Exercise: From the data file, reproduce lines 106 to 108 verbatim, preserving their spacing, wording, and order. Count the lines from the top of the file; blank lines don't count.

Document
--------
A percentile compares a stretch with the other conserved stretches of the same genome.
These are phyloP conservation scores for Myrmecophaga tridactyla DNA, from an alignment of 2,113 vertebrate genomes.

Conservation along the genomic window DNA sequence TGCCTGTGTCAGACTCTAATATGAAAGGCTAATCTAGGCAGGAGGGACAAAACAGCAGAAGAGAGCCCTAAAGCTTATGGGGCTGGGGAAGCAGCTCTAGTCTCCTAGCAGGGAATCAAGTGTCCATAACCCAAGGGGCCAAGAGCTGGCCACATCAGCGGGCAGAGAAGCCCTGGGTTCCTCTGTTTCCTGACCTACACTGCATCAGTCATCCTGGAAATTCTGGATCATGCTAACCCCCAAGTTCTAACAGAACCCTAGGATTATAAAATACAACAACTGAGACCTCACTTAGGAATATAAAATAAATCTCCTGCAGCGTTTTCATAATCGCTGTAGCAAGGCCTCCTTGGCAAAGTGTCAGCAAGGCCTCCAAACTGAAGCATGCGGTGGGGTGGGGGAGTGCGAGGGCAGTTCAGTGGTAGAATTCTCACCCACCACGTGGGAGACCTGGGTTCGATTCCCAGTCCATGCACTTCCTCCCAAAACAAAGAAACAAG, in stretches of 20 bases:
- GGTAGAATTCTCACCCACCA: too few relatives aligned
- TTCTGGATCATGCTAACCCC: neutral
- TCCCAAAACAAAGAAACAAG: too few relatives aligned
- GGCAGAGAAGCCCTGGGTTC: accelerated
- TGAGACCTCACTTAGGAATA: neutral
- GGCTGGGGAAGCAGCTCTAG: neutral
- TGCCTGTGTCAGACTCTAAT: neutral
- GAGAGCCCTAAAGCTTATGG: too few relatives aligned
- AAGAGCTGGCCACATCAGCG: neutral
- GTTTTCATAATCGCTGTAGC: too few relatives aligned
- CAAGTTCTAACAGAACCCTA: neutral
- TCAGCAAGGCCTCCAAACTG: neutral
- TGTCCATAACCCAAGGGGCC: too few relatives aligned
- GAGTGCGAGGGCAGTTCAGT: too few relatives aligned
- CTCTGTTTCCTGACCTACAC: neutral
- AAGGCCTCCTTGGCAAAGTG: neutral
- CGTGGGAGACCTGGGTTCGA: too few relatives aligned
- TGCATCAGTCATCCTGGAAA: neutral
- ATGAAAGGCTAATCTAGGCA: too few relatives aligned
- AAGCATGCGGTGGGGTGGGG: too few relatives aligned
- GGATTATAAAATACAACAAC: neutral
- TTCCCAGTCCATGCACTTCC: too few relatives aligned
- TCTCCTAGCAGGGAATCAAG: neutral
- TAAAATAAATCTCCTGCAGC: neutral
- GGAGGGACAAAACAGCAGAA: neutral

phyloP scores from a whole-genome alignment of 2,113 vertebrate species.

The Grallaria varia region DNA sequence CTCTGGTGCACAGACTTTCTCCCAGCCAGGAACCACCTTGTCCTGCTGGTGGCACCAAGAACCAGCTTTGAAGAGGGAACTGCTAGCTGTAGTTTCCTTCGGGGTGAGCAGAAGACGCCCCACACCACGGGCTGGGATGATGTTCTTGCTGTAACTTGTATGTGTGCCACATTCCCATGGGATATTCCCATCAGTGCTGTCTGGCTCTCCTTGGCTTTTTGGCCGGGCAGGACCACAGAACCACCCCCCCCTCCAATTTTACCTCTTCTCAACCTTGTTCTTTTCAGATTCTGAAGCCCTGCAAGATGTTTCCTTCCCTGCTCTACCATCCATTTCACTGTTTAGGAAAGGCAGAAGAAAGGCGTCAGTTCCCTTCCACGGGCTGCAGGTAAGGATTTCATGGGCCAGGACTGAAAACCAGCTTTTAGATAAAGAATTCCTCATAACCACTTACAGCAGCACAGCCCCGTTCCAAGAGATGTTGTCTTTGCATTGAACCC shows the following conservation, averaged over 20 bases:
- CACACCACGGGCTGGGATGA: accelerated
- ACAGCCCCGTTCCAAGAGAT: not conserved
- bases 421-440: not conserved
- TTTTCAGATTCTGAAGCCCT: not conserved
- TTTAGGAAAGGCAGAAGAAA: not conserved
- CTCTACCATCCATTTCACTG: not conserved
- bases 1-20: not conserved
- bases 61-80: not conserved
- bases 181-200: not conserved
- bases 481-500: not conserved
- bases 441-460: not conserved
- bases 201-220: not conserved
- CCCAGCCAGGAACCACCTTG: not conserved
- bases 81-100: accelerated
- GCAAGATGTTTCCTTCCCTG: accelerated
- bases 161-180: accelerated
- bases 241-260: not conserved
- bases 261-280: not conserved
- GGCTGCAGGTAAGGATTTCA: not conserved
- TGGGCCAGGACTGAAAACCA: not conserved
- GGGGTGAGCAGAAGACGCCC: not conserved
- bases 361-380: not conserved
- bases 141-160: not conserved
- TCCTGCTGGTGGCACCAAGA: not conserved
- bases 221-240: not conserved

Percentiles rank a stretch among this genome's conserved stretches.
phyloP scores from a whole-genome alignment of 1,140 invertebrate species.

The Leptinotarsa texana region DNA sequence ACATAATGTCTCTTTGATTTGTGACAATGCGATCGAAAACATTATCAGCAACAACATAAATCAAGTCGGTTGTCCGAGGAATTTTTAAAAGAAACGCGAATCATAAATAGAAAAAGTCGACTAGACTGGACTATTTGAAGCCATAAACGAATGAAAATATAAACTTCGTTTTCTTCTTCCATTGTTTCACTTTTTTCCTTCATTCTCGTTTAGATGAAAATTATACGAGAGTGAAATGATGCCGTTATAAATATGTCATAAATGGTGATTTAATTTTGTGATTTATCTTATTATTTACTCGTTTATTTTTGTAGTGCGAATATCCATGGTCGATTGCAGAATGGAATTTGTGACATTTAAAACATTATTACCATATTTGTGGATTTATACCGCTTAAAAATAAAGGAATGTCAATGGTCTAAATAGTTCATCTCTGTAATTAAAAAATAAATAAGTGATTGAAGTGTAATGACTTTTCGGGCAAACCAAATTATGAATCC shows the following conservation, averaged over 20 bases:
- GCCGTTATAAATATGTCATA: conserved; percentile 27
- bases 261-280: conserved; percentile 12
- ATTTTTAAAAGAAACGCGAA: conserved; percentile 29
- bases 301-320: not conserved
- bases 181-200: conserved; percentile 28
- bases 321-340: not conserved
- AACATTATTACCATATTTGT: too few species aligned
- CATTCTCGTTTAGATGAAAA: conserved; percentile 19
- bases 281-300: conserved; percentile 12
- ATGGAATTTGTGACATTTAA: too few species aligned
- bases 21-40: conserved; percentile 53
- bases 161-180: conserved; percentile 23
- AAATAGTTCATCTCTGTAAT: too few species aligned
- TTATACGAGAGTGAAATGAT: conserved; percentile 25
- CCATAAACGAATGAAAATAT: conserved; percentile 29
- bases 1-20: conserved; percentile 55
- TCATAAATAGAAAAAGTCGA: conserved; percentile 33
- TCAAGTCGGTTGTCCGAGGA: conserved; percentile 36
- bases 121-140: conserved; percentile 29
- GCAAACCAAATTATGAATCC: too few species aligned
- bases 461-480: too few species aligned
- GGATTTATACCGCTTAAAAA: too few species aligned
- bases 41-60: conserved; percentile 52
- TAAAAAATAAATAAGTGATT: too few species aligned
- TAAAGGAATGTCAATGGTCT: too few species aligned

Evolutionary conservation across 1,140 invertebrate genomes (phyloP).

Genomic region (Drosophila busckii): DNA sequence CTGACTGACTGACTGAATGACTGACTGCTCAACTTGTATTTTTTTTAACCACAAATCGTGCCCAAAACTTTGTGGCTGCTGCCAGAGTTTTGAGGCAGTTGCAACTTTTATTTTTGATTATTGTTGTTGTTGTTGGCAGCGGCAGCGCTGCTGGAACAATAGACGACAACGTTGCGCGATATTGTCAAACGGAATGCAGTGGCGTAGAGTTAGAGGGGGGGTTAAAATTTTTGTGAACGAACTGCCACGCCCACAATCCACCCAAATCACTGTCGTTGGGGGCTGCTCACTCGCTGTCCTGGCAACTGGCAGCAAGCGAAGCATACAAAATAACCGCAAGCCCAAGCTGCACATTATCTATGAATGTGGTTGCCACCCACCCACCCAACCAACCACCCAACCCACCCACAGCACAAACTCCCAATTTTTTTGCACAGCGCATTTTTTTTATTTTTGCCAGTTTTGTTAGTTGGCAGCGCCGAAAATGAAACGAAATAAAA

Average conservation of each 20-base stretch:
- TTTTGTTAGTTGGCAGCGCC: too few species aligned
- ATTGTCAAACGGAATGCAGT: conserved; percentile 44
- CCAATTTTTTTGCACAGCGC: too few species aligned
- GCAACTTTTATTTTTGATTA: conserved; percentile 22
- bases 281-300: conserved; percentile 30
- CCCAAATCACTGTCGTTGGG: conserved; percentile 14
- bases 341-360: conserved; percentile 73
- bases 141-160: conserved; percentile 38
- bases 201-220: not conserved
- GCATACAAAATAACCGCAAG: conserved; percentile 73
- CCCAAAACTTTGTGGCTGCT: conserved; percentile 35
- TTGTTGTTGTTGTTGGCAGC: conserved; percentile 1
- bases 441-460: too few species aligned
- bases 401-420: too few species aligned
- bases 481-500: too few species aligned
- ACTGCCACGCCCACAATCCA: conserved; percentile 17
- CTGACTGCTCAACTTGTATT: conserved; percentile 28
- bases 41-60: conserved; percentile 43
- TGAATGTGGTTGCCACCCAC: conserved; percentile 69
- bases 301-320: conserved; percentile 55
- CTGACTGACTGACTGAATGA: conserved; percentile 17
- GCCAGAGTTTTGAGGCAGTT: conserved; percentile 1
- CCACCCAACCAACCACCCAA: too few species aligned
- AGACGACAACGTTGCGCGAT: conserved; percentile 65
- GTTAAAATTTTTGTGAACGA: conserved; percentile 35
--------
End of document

- bases 301-320: conserved; percentile 55
- CTGACTGACTGACTGAATGA: conserved; percentile 17
- GCCAGAGTTTTGAGGCAGTT: conserved; percentile 1